A genetics nurse is an RN with specialty training and education in the field of genetics. These nurses mainly focus on administering healthcare to patients who are affected by conditions with a genetic component like Alzheimer's, diabetes, cystic fibrosis, hemophilia, heart disease, and cancer. Genetic nurses also carry out risk assessments and counsel patients and their families on how to properly manage the genetic disorders or conditions that they might be at risk for. These nursing professionals may also provide genetics education and carry out research in the genetics field.
Genetics nurses carry out their work in a number of settings, which typically include:
Genetics nurses must have a passion for nursing, science, and research. In addition to this, they will need to possess empathy and understanding toward their patients, who may be experiencing distress upon learning about genetic risks and diseases. They will need to combine the right combination of education, experience, and excellent communication skills.
A BSN degree and active RN license are required to find entry-level employment in the field of genetics nursing. Because of the complex nature of the genetics discipline, most positions in the genetics nursing field require an MSN degree that focuses mainly on genetics nursing. After an MSN degree has been earned, individuals will need to gain experience in the field of genetics to reach the most advanced genetics nursing roles.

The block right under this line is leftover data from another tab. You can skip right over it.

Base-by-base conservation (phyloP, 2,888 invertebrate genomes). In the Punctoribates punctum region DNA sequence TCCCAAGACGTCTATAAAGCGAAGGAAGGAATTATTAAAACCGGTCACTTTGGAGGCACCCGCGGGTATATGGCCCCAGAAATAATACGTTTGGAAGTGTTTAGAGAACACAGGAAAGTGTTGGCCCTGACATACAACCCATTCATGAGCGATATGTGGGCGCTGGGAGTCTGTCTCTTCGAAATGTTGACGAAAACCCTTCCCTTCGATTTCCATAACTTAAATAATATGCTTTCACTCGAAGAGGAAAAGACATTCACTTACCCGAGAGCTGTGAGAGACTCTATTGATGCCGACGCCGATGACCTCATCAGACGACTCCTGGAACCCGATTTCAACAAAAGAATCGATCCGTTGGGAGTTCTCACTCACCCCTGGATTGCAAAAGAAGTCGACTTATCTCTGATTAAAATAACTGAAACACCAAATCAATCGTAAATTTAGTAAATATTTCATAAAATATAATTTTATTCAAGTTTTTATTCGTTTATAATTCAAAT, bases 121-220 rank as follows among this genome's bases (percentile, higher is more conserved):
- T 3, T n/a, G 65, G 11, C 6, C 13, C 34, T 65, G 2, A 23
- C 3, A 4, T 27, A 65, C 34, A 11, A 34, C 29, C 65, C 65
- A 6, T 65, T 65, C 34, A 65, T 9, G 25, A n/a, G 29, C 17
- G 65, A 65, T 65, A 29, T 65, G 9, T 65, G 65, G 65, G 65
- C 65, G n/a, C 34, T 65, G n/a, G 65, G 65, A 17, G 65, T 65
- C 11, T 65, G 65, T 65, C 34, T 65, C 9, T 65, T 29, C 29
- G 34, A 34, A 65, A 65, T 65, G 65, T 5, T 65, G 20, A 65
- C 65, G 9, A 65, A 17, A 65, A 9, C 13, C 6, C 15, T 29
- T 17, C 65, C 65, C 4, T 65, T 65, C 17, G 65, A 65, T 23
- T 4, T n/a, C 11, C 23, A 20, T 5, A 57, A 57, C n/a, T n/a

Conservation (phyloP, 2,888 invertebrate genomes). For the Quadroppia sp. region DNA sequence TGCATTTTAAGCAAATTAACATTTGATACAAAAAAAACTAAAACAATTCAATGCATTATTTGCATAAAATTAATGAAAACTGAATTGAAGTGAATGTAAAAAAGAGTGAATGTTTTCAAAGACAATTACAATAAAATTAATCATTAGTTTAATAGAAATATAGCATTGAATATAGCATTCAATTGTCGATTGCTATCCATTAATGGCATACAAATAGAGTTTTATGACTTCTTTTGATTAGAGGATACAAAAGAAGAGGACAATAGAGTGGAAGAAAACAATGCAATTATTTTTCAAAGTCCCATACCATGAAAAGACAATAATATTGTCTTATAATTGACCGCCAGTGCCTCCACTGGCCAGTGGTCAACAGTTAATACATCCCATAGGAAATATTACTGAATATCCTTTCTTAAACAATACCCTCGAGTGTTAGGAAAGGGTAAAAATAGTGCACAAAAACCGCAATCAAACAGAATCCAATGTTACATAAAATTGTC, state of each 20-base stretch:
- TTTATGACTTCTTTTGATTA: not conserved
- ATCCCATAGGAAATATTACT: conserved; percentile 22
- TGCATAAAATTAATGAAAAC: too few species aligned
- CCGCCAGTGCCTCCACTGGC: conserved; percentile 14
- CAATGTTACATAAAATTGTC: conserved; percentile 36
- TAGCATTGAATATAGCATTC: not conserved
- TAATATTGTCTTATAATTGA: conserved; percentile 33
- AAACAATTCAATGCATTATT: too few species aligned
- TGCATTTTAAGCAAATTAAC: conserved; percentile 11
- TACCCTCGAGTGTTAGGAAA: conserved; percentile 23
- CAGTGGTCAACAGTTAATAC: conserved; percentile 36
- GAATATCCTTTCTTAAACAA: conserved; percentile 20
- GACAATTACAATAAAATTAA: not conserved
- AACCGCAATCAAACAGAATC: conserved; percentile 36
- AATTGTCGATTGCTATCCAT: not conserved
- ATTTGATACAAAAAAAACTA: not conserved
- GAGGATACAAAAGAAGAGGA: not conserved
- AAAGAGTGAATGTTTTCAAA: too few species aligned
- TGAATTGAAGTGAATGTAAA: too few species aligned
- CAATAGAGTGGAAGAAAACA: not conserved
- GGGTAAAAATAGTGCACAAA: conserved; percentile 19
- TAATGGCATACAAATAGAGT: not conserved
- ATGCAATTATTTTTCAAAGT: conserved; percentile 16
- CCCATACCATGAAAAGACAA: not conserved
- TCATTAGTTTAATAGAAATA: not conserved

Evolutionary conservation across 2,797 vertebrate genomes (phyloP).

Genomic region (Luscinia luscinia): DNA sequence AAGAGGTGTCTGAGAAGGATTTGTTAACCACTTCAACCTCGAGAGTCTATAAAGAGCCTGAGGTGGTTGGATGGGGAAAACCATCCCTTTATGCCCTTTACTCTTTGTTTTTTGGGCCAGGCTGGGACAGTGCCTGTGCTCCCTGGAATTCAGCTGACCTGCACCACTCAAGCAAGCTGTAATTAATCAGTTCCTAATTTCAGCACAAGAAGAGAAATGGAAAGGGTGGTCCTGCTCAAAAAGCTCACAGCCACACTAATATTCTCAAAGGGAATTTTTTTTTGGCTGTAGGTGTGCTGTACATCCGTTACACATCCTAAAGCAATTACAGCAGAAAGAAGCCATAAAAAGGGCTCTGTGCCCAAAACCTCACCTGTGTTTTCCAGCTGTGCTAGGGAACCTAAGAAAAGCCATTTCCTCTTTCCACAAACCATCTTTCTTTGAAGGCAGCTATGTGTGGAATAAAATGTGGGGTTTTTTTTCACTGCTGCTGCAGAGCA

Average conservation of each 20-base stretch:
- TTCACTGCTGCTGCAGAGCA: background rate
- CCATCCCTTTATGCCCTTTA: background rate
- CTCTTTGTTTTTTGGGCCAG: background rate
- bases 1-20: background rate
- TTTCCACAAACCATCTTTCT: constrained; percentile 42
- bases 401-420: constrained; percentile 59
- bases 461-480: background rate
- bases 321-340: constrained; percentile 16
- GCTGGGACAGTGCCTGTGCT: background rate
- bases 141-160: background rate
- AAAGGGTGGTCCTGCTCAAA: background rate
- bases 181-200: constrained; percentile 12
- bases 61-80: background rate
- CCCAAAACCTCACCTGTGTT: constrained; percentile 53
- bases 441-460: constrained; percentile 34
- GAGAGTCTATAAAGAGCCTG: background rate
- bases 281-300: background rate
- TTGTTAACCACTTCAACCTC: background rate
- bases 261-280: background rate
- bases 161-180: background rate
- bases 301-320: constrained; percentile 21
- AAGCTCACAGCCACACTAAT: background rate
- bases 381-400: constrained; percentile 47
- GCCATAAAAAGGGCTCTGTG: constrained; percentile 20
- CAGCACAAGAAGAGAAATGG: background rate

Genetics nurses are required at a minimum to have earned a BSN degree and be fully licensed RNs. Some positions within the field of genetic nursing will require individuals to have obtained a Master's of Science in Nursing (MSN) with an emphasis on genetics. This is not a suitable role for an LPN or RN without a bachelor's degree.
Previously, many genetics nurses pursued the Advanced Genetics Nursing (AGN-BC) certification, offered through the American Nurses Credentialing Center. However, this certification is now available for renewal only. The certificate is available to be renewed every 5 years. According to the International Society of Nurses in Genetics (ISONG), a new credentialing body called the Nurse Portfolio Credentialing Commission has recently been put together to create a credential portfolio program; visit the ISONG website for more information.
The field of genetics is one of the fastest-growing in medical science. Recently, we have seen an increasing shortage of nurses in multidisciplinary and hospital research settings. As the baby boomer generation continues to age, and as genetics continues to become more prominent in healthcare, the demand for qualified genetic nurses will only grow.
According to ZipRecruiter, genetic nurses make an average annual salary of approximately $74,451. The demand for genetic nurses is expected to grow steadily for the foreseeable future due to the expansion of genetic medical science and because of the aging general population. Employment benefits packages will vary depending on the kind of organization that a genetic nurse works for. However, most genetic nurses who are employed full-time will enjoy comprehensive medical dental, vision, and prescription insurance coverage along with around 2 weeks of paid time off each year.